What if you died today? Do you have a revocable living trust in place so your assets will easily pass to your heirs without any cost or time delay? If so, does your trust have an incapacity clause in it? It’s important to have your affairs in order to protect yourself and your family and make certain everything is handled according to your wishes in the event of a tragedy.
No matter what your assets or financial health, at a minimum, it might benefit you to have three documents: a will, a revocable living trust with an incapacity clause, and an advance directive with a durable power of attorney for healthcare.
Having a trust ensures you leave loved ones properly cared for, prevent disagreements among possible heirs, and prevent unnecessary attorney fees from eating away at your estate. A trust is a legal document which states the contents of the trust are being held for another party. The “trustee” manages the assets in the trust and distributes them. The “beneficiary” is the person to whom the property will go. The terms of the trust outline when the property will be distributed, who it will go to, who is in charge of the trust, and how the property can be used. For example, will the assets pay for Susie’s future living expenses or will they be designated for her education? One common clause: only earnings may be taken out of the trust, while the original amount given to the trust must remain intact.
Trusts allow your assets and possessions to skip the probate court process and go directly to intended recipients, saving time and money spent on court and attorney fees.
There are many different types of trusts and each one has its own rules about when ownership can be transferred and to whom. The most common type, a revocable trust, is one in which the “grantor” (the people/person who give(s) the property to the trust) is also the trustee and beneficiary. This type of setup allows people who have money in non-retirement accounts, which lack “transfer on death” instructions, to avoid the time and cost spent in probate. Additionally, the amount of assets and the name of the beneficiary would not be made public, which would occur in probate. A trust created while the grantor is still alive is called a living trust. Some living trusts are revocable and others irrevocable, depending on how the trust is made and what restrictions are placed on the assets in the trust. A trust created upon the grantor’s death via a will is known as a testamentary trust and is irrevocable. A trustee takes actions specified by the terms of the trust, upon the death of the grantor.
If your name isn’t Rockefeller, does having a trust matter? “A revocable living trust is probably the most powerful. If set up correctly, it can take care of everything for you, both while you are alive and after your death,” writes Suze Orman in Women & Money.
“A living revocable trust serves as far more than just where assets are to go upon your death and, it does so in an efficient way,” Orman says. Unlike a will, a living trust also covers you while you are still alive, Orman noted.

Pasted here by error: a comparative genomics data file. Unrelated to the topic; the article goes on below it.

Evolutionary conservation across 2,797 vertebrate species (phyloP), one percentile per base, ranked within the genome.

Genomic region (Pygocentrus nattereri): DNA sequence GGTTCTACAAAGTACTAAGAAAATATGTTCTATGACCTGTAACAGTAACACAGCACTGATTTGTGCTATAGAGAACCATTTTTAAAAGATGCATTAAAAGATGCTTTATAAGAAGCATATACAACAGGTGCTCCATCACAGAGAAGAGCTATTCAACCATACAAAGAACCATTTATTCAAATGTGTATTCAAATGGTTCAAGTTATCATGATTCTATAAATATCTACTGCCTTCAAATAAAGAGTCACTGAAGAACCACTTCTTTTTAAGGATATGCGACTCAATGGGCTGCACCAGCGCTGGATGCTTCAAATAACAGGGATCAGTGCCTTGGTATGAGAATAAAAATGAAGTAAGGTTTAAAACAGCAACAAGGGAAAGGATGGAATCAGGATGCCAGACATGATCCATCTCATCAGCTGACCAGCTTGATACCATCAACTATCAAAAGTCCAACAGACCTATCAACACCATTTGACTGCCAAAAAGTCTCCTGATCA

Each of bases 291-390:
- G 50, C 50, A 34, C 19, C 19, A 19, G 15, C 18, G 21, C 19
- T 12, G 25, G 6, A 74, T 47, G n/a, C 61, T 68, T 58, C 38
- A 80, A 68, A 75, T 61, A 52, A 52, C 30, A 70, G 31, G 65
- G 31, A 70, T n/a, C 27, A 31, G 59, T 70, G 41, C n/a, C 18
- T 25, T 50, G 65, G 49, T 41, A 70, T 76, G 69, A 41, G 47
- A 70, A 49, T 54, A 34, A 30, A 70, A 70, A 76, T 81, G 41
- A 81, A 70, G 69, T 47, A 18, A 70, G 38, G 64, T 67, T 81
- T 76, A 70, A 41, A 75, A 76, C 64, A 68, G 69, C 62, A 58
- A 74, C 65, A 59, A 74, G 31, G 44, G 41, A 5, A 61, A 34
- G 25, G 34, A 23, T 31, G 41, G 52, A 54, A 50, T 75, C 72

Orman stresses that your trust must include an incapacity clause. “To my mind, an incapacity clause is an absolutely critical feature of a trust. This section of your trust will grant your successor trustee – the person you designate – legal authority to handle your affairs, should you become incapacitated. A good trust will also designate a backup trustee in case your successor trustee is incapable of fulfilling his/her responsibility as a trustee,” Orman writes. A trust requires planning and maintenance and can be more expensive to create than a will. Upon your death, however, the trust will be immediately transferred to your beneficiary, with no lengthy and costly probate involved. A living trust fund becomes valid only after the creator executes the necessary documents and then “funds” the trust, by transferring assets into it. The specific process for moving assets into the trust by the “grantor” depends on the type of property involved.
The two primary ways to move assets into a living trust are:
Assigning Ownership Rights: The grantor owns, but does not hold legal title in assets such as: works of art, antiques, jewelry, promissory notes, intellectual property, and certain business interests. These can be moved into the trust by assigning ownership rights from the individual to the trustee.
Changing Title: Where the grantor holds title in assets such as real estate, bank accounts, investment and brokerage accounts, and stock and bond certificates, these may be moved into the trust by changing the name of the owner from the individual to the trustee.
As the creator of the trust you may choose to list the trust or trustee as a beneficiary for other assets, including life insurance, pensions and retirement accounts, but this technically does not move those assets into the trust. Consider consulting with a financial expert or tax professional about the tax impact of distributing these types of assets to a trust, upon your death.
While a living revocable trust may continue as originally written, until your death, it is revocable. It means you can change provisions, add or remove assets, make other modifications, and even revoke the trust entirely during your lifetime.
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